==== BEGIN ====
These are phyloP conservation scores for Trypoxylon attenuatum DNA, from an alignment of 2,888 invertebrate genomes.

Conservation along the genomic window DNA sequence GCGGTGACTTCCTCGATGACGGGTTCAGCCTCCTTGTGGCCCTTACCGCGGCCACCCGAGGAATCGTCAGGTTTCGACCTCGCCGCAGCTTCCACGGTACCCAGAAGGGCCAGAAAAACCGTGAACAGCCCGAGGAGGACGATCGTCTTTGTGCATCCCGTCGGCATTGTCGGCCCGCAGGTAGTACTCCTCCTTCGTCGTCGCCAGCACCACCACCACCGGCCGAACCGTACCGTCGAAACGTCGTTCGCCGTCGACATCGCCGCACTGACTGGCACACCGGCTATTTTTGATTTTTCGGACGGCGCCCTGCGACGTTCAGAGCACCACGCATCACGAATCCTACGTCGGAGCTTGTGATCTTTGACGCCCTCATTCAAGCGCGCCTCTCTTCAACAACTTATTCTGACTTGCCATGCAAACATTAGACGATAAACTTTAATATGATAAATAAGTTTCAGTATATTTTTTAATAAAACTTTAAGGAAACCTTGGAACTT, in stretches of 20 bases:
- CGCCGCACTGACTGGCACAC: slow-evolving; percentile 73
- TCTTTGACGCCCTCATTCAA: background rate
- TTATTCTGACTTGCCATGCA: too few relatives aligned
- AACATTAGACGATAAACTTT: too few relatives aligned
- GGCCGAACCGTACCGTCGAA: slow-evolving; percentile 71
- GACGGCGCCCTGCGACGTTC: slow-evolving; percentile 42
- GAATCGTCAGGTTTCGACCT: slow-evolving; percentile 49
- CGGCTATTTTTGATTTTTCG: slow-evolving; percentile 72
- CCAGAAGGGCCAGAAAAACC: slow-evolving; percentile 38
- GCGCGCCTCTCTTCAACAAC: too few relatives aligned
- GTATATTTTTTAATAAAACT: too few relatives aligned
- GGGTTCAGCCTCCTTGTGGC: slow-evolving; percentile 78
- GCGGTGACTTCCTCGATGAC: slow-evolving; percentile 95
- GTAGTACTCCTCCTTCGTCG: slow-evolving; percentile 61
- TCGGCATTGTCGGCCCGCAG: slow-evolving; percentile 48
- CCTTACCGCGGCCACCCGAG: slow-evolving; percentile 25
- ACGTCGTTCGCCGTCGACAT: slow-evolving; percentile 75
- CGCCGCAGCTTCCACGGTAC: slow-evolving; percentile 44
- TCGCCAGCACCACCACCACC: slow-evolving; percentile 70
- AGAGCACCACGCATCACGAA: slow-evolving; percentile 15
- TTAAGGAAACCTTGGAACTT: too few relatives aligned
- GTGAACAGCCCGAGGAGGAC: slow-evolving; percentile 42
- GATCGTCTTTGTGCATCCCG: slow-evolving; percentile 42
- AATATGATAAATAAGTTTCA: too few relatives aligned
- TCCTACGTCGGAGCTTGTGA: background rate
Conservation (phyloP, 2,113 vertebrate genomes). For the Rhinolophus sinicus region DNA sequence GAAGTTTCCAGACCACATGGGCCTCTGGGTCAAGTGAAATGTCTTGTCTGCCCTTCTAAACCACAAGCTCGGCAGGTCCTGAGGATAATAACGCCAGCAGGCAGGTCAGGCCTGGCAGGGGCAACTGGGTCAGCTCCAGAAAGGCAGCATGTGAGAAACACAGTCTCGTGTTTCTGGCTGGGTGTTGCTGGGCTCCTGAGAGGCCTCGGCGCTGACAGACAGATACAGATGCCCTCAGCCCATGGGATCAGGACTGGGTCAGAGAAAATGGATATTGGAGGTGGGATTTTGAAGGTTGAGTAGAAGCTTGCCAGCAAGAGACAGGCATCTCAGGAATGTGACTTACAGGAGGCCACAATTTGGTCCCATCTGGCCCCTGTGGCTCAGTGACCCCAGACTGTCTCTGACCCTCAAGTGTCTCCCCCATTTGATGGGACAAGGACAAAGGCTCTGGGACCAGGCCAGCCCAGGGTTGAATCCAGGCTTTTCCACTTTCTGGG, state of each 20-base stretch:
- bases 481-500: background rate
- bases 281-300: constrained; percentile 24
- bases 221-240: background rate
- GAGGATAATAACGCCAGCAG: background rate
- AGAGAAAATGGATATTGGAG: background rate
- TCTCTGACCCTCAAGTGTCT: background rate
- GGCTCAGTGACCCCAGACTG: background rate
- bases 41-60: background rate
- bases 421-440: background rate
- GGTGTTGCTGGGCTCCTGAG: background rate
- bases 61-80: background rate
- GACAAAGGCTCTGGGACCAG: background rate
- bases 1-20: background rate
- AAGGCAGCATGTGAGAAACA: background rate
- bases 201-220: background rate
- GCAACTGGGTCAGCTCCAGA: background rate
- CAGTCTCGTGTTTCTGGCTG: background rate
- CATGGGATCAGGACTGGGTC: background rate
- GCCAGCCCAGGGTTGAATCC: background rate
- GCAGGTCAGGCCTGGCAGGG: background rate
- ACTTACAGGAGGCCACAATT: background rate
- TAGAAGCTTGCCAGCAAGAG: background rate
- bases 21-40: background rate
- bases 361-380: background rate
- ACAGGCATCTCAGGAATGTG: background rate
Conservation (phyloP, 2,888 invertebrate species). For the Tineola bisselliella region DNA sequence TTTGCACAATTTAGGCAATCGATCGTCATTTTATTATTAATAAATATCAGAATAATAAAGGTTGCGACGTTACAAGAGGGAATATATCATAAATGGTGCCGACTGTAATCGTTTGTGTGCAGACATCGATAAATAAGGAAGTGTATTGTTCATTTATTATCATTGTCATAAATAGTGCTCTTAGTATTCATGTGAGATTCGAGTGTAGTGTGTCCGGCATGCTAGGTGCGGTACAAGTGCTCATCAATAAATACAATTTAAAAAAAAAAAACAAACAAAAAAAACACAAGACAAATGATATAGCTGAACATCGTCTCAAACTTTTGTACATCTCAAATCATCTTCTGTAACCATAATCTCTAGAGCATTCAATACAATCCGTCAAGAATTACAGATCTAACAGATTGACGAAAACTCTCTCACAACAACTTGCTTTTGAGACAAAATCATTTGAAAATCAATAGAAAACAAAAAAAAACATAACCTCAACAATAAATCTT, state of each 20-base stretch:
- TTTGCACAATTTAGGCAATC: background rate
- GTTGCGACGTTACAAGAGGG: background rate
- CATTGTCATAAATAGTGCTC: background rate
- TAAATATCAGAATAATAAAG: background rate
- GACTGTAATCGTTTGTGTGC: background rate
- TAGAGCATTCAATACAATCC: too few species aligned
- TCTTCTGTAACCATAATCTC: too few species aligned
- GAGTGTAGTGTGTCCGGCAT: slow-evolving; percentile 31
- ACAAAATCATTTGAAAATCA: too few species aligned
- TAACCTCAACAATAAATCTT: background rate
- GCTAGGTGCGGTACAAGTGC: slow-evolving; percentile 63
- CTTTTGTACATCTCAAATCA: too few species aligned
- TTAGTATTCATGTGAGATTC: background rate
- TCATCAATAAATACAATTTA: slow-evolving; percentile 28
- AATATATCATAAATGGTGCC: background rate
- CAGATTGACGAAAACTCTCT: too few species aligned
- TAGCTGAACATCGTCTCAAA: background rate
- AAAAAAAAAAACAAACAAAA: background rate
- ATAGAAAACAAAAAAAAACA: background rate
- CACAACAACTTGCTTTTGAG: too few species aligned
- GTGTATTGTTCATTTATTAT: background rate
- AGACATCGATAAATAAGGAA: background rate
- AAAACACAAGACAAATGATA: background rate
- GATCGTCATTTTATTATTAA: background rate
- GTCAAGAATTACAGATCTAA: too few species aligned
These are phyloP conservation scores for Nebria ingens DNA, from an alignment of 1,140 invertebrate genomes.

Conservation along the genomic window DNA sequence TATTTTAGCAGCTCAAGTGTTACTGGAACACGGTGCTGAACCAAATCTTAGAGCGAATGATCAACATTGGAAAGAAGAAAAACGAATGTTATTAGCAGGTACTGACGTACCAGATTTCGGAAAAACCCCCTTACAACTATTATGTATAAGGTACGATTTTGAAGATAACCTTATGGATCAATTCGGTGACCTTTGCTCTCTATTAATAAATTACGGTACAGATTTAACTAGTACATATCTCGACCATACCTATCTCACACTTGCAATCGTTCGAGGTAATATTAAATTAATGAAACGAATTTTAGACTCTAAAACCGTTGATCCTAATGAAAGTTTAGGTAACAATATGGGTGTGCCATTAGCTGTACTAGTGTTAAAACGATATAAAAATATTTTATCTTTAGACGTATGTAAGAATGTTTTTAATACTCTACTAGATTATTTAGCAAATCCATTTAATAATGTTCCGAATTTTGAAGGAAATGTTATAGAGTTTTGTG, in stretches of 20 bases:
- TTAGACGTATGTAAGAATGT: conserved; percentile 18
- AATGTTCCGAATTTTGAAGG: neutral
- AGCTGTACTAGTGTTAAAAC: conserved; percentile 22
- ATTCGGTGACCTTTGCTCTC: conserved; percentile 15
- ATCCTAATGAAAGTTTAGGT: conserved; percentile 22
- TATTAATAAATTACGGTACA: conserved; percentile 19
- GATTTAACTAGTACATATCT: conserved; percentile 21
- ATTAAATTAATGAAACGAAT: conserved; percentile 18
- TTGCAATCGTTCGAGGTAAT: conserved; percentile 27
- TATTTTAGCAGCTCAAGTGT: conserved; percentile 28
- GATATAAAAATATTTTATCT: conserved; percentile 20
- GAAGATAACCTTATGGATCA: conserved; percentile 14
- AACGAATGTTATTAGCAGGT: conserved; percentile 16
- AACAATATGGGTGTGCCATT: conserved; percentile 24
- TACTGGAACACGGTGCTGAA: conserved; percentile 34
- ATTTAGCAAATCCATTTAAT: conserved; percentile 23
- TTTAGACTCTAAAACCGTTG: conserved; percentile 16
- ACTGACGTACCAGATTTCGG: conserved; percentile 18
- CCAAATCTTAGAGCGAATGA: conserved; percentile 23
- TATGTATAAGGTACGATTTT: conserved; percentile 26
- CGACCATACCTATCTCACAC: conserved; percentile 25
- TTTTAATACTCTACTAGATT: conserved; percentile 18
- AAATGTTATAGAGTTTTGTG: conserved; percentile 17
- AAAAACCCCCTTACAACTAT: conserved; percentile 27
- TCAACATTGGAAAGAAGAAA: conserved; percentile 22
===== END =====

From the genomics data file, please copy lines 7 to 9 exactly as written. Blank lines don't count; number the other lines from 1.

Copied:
- GGCCGAACCGTACCGTCGAA: slow-evolving; percentile 71
- GACGGCGCCCTGCGACGTTC: slow-evolving; percentile 42
- GAATCGTCAGGTTTCGACCT: slow-evolving; percentile 49